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With the wild ride that was mostly on the books in 2021, it is clear, in retrospect, that the biggest headlines of the year were money, finance and the economy. In fact, four of the top five most wanted news items of the year were about money in one way or another. Using data from the annual year in Google’s search, GOBankingRates identified the financial keywords that defined the year. It doesn’t take long to see that fears, hopes, worries, and dreams about money were not far off most people in 2021.
See: Stimulus Checks, Inflation, and More of the Biggest Financial News of the Year
To get a glimpse of the US finances in 2021, the most searched phrase across the year news category was “Mega Millions.” For those who don’t know, you will be instantly catapulted into the top 1% by guessing an impossible sequence of numbers or asking a cash register to guess it for you – and 2021 was certainly a good year to be a part of to win it.
The year witnessed three of the top 10 lottery jackpots in history:
- $ 731.1 million Powerball on January 20th
- $ 1.05 billion Mega Millions on Jan. 22
- $ 699.8 million Powerball on October 4th
See, $ 1 million is no longer the standard nest egg – that’s how much most Americans think they actually need to retire
The most famous meme stock of 2021 – and so far in history – was GameStop. But it was “AMC stock” that turned out to be the number 2 most searched word of the year in Google’s entire news category. AMC made headlines when Reddit users launched a GameStop-inspired short squeeze to start the stock at 2,500% profit in the first half of the year.
The second half of the year was not so friendly, however. The honeymoon was over in winter, and by mid-December, AMC was more than 60% below its spring highs. According to CNBC, investors generally appear to be dumping risky meme stocks when 2021 winds down – GameStop also had a brutal winter.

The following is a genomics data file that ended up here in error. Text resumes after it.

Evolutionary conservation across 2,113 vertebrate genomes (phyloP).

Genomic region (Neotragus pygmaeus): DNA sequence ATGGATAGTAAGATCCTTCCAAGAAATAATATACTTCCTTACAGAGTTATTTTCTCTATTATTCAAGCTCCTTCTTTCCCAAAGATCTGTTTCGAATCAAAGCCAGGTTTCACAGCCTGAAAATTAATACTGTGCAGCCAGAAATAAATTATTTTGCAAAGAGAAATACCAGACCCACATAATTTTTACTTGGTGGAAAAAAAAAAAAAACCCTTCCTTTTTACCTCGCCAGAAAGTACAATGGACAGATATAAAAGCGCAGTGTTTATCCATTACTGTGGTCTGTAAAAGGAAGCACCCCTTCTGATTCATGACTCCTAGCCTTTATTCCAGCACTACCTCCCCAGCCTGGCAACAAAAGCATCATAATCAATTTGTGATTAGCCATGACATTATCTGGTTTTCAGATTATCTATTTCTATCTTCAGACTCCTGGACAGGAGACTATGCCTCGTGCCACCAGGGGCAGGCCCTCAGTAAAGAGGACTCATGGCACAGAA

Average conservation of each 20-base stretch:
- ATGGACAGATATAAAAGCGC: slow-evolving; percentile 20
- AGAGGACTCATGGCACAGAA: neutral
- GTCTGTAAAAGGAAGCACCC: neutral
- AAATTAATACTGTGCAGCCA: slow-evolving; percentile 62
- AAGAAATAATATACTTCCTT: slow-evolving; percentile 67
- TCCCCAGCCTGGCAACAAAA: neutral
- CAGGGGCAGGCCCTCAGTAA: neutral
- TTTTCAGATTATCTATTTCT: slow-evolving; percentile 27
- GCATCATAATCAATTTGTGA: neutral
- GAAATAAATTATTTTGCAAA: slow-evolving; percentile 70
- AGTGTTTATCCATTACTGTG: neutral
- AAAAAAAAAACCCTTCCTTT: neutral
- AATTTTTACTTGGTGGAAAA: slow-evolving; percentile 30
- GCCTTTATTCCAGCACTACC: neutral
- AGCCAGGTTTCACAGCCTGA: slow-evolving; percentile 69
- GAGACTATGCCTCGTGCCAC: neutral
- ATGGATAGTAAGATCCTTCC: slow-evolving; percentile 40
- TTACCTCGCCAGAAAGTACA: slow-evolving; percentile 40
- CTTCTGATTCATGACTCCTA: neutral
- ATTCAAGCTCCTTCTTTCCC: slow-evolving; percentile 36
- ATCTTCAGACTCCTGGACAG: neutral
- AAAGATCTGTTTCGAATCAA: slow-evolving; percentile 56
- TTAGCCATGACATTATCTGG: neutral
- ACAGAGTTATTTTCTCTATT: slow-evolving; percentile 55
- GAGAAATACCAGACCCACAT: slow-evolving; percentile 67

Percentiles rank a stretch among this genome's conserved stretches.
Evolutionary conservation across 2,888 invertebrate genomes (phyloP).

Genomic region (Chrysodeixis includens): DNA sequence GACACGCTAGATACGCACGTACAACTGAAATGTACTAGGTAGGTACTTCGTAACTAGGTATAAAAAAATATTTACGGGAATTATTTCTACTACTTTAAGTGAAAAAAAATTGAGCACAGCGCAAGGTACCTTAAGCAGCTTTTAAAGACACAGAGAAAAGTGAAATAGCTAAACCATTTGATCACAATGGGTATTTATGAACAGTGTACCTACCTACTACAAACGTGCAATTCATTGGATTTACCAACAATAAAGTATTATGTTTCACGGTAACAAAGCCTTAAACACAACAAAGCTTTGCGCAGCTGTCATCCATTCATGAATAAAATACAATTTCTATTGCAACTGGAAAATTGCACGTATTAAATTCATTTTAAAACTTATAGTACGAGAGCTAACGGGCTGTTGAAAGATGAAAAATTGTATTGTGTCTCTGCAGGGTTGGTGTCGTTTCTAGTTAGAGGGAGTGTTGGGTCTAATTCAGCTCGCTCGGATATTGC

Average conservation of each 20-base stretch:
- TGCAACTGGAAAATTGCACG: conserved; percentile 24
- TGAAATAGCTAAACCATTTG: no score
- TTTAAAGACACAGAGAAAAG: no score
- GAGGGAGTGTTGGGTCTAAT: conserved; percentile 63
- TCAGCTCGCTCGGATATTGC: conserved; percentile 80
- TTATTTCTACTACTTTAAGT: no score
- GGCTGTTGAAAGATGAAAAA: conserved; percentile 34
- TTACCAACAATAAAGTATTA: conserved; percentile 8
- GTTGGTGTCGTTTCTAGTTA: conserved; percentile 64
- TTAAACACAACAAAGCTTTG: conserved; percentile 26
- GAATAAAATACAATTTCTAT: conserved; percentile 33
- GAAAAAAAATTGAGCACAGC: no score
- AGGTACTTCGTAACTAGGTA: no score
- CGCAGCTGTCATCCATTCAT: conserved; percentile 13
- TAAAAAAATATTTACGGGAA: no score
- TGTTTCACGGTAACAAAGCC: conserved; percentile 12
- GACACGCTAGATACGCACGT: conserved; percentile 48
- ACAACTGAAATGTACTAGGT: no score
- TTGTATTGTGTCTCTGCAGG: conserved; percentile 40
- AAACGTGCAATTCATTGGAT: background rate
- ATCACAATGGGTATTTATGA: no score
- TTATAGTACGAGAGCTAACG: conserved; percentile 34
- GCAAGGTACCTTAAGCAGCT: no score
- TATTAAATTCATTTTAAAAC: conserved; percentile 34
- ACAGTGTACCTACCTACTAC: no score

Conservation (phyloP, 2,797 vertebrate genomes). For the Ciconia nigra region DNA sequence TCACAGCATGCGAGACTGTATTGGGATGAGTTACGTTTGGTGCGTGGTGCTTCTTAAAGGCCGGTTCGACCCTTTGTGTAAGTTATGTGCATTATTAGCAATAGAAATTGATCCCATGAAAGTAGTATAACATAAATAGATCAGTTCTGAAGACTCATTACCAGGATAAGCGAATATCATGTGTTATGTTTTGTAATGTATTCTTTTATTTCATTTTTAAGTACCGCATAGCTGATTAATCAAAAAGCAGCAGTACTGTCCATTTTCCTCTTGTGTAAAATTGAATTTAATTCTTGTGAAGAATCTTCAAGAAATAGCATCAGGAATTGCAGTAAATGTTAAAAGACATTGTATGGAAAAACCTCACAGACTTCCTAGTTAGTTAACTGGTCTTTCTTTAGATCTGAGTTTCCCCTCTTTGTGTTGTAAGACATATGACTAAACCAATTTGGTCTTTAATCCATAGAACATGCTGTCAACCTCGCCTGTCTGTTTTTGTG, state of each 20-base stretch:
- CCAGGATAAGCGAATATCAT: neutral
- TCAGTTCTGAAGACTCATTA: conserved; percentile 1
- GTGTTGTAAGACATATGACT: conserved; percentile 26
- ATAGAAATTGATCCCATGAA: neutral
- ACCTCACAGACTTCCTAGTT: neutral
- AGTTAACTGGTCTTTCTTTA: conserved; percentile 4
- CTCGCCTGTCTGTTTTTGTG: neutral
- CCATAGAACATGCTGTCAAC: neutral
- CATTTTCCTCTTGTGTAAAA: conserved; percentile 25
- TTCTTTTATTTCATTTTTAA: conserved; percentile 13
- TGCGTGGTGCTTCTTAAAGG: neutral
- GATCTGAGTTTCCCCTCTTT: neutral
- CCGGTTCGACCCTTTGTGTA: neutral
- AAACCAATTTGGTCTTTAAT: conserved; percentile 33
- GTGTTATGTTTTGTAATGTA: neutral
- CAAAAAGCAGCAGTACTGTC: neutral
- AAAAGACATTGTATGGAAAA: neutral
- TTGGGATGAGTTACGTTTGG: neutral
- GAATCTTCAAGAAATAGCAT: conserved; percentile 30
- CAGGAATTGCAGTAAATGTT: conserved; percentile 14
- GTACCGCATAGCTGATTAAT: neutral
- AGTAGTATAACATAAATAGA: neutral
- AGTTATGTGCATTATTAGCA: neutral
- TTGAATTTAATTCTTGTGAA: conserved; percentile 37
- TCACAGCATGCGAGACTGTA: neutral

Check Out: Crypto, Meme Stocks, and Other Top Investment Trends in 2021
Unlike Reddit’s favorite meme stocks and Mega Millions jackpots, the third most searched for financial term of the year was the one thing that made almost everyone a little richer in 2021 – “stimulus check”.
At the heart of the Biden administration’s American bailout plan, the checks began arriving in March, giving most Americans $ 1,400 – $ 2,800 for couples filed together – plus an additional $ 1,400 for each qualified loved one.
The number 5 most wanted news of the year – Georgia Senate Election was # 4 – adds another meme stock to the list. “GME Stock” refers to the ticker symbol of GameStop, the video game retail chain that made headlines and history earlier this year when amateur day traders successfully short-played some of Wall Street’s most powerful tycoons on Reddit.
The move demonstrated the power of democratized investing in a world where even the smallest of investors could trade for free without paying fees or brokerage commissions. The moment that caught the attention of the public – who loves an outsider, of course – shattered financial industry confidence and made many GameStop investors rich.
The Meme stock craze proved capricious, however, and the year ended with a painful sell-off that cratered both GameStock and AMC by about 30% in December alone.
See: The biggest social security problems
A $ 1,000 investment in Dogecoin on Jan. 1 would have grown to more than $ 121,000 during the spring high, according to CNBC, thanks to a 12,000% increase between January and May. Dogecoin, the world’s first meme coin, became a crypto superstar earlier this year, largely thanks to the support of celebrities like Snoop Dogg, Gene Simmons, Mark Cuban and – most of all, and most persistently – Elon Musk.
The name of the coin, which started as a joke in 2013, was the number 6 most searched catchphrase across the news category in 2021.
Find Out: Americans Don’t Understand These Social Security Facts
How to start a business
While it’s not exactly a financial term or news story, one Google search trend spoke louder than any other. So it’s no wonder that in the year of the Side Hustle, people were more interested in becoming entrepreneurs than employees. In 2021, more people searched for “how to start a business” than for “how to get a job” – although it is also true that the search for “job interviews” was beyond pre-pandemic levels.
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About the author
Andrew Lisa has been writing professionally since 2001. Award-winning writer Andrew was formerly one of the youngest national columnists for the country’s largest newspaper syndicate, the Gannett News Service. He worked as the editor for the business section of amNewYork, Manhattan’s most popular newspaper, and worked as an editor for TheStreet.com, a financial publication in the heart of the Wall Street investment community in New York City.